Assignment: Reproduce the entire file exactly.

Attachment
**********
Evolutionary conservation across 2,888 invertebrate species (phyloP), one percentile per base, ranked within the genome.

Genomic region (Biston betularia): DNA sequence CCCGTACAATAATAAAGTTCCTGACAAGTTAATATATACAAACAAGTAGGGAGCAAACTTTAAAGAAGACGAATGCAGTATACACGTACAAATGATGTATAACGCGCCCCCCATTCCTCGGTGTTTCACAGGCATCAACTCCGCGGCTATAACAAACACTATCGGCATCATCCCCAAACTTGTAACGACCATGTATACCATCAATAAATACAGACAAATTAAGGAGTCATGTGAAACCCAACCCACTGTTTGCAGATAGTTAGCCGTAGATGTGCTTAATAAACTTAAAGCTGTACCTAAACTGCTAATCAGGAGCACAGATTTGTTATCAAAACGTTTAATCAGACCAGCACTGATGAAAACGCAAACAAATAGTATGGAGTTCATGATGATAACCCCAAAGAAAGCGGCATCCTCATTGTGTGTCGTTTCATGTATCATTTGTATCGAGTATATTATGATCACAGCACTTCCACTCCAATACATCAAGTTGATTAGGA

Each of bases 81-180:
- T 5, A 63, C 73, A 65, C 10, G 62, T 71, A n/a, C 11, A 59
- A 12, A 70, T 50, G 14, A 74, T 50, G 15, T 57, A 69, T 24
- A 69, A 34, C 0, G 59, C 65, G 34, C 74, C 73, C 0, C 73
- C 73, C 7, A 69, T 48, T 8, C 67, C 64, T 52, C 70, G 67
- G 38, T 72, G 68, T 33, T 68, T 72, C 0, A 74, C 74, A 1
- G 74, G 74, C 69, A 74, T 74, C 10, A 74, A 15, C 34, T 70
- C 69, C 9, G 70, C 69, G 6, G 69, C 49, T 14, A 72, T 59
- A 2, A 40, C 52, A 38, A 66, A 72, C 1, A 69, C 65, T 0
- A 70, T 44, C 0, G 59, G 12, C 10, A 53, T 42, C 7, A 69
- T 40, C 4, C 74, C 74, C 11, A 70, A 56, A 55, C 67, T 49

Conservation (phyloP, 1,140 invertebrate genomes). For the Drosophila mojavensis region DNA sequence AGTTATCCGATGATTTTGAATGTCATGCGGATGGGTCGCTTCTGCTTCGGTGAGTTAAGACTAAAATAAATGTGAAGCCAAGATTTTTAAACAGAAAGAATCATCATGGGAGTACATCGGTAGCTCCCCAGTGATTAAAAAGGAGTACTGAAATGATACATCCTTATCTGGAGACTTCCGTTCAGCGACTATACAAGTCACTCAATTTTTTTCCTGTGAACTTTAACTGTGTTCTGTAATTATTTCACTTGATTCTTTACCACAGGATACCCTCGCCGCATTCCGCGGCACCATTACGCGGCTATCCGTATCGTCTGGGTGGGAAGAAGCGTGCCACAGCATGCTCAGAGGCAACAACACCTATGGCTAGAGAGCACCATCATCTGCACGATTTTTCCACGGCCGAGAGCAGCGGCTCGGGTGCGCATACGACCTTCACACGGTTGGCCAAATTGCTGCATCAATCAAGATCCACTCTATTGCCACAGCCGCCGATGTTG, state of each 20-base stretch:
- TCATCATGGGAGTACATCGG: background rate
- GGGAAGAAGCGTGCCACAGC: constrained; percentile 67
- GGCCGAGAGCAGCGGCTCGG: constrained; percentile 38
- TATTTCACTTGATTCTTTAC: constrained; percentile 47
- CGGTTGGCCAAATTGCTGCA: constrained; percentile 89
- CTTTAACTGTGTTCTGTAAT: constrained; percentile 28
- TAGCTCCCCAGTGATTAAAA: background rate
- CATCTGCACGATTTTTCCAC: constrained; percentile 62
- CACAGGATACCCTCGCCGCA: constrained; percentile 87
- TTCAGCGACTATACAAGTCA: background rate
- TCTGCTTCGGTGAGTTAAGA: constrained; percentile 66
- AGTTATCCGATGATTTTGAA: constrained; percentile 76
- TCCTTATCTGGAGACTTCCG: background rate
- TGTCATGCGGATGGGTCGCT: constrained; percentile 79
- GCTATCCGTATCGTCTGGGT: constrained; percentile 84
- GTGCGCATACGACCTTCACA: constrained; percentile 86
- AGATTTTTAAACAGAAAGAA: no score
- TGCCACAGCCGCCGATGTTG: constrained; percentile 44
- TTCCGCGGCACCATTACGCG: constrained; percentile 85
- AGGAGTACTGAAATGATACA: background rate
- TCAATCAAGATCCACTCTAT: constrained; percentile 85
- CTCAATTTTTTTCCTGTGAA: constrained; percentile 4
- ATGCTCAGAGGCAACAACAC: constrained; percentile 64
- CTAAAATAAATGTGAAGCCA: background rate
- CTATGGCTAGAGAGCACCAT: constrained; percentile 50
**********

Evolutionary conservation across 2,888 invertebrate species (phyloP), one percentile per base, ranked within the genome.

Genomic region (Biston betularia): DNA sequence CCCGTACAATAATAAAGTTCCTGACAAGTTAATATATACAAACAAGTAGGGAGCAAACTTTAAAGAAGACGAATGCAGTATACACGTACAAATGATGTATAACGCGCCCCCCATTCCTCGGTGTTTCACAGGCATCAACTCCGCGGCTATAACAAACACTATCGGCATCATCCCCAAACTTGTAACGACCATGTATACCATCAATAAATACAGACAAATTAAGGAGTCATGTGAAACCCAACCCACTGTTTGCAGATAGTTAGCCGTAGATGTGCTTAATAAACTTAAAGCTGTACCTAAACTGCTAATCAGGAGCACAGATTTGTTATCAAAACGTTTAATCAGACCAGCACTGATGAAAACGCAAACAAATAGTATGGAGTTCATGATGATAACCCCAAAGAAAGCGGCATCCTCATTGTGTGTCGTTTCATGTATCATTTGTATCGAGTATATTATGATCACAGCACTTCCACTCCAATACATCAAGTTGATTAGGA

Each of bases 81-180:
- T 5, A 63, C 73, A 65, C 10, G 62, T 71, A n/a, C 11, A 59
- A 12, A 70, T 50, G 14, A 74, T 50, G 15, T 57, A 69, T 24
- A 69, A 34, C 0, G 59, C 65, G 34, C 74, C 73, C 0, C 73
- C 73, C 7, A 69, T 48, T 8, C 67, C 64, T 52, C 70, G 67
- G 38, T 72, G 68, T 33, T 68, T 72, C 0, A 74, C 74, A 1
- G 74, G 74, C 69, A 74, T 74, C 10, A 74, A 15, C 34, T 70
- C 69, C 9, G 70, C 69, G 6, G 69, C 49, T 14, A 72, T 59
- A 2, A 40, C 52, A 38, A 66, A 72, C 1, A 69, C 65, T 0
- A 70, T 44, C 0, G 59, G 12, C 10, A 53, T 42, C 7, A 69
- T 40, C 4, C 74, C 74, C 11, A 70, A 56, A 55, C 67, T 49

Conservation (phyloP, 1,140 invertebrate genomes). For the Drosophila mojavensis region DNA sequence AGTTATCCGATGATTTTGAATGTCATGCGGATGGGTCGCTTCTGCTTCGGTGAGTTAAGACTAAAATAAATGTGAAGCCAAGATTTTTAAACAGAAAGAATCATCATGGGAGTACATCGGTAGCTCCCCAGTGATTAAAAAGGAGTACTGAAATGATACATCCTTATCTGGAGACTTCCGTTCAGCGACTATACAAGTCACTCAATTTTTTTCCTGTGAACTTTAACTGTGTTCTGTAATTATTTCACTTGATTCTTTACCACAGGATACCCTCGCCGCATTCCGCGGCACCATTACGCGGCTATCCGTATCGTCTGGGTGGGAAGAAGCGTGCCACAGCATGCTCAGAGGCAACAACACCTATGGCTAGAGAGCACCATCATCTGCACGATTTTTCCACGGCCGAGAGCAGCGGCTCGGGTGCGCATACGACCTTCACACGGTTGGCCAAATTGCTGCATCAATCAAGATCCACTCTATTGCCACAGCCGCCGATGTTG, state of each 20-base stretch:
- TCATCATGGGAGTACATCGG: background rate
- GGGAAGAAGCGTGCCACAGC: constrained; percentile 67
- GGCCGAGAGCAGCGGCTCGG: constrained; percentile 38
- TATTTCACTTGATTCTTTAC: constrained; percentile 47
- CGGTTGGCCAAATTGCTGCA: constrained; percentile 89
- CTTTAACTGTGTTCTGTAAT: constrained; percentile 28
- TAGCTCCCCAGTGATTAAAA: background rate
- CATCTGCACGATTTTTCCAC: constrained; percentile 62
- CACAGGATACCCTCGCCGCA: constrained; percentile 87
- TTCAGCGACTATACAAGTCA: background rate
- TCTGCTTCGGTGAGTTAAGA: constrained; percentile 66
- AGTTATCCGATGATTTTGAA: constrained; percentile 76
- TCCTTATCTGGAGACTTCCG: background rate
- TGTCATGCGGATGGGTCGCT: constrained; percentile 79
- GCTATCCGTATCGTCTGGGT: constrained; percentile 84
- GTGCGCATACGACCTTCACA: constrained; percentile 86
- AGATTTTTAAACAGAAAGAA: no score
- TGCCACAGCCGCCGATGTTG: constrained; percentile 44
- TTCCGCGGCACCATTACGCG: constrained; percentile 85
- AGGAGTACTGAAATGATACA: background rate
- TCAATCAAGATCCACTCTAT: constrained; percentile 85
- CTCAATTTTTTTCCTGTGAA: constrained; percentile 4
- ATGCTCAGAGGCAACAACAC: constrained; percentile 64
- CTAAAATAAATGTGAAGCCA: background rate
- CTATGGCTAGAGAGCACCAT: constrained; percentile 50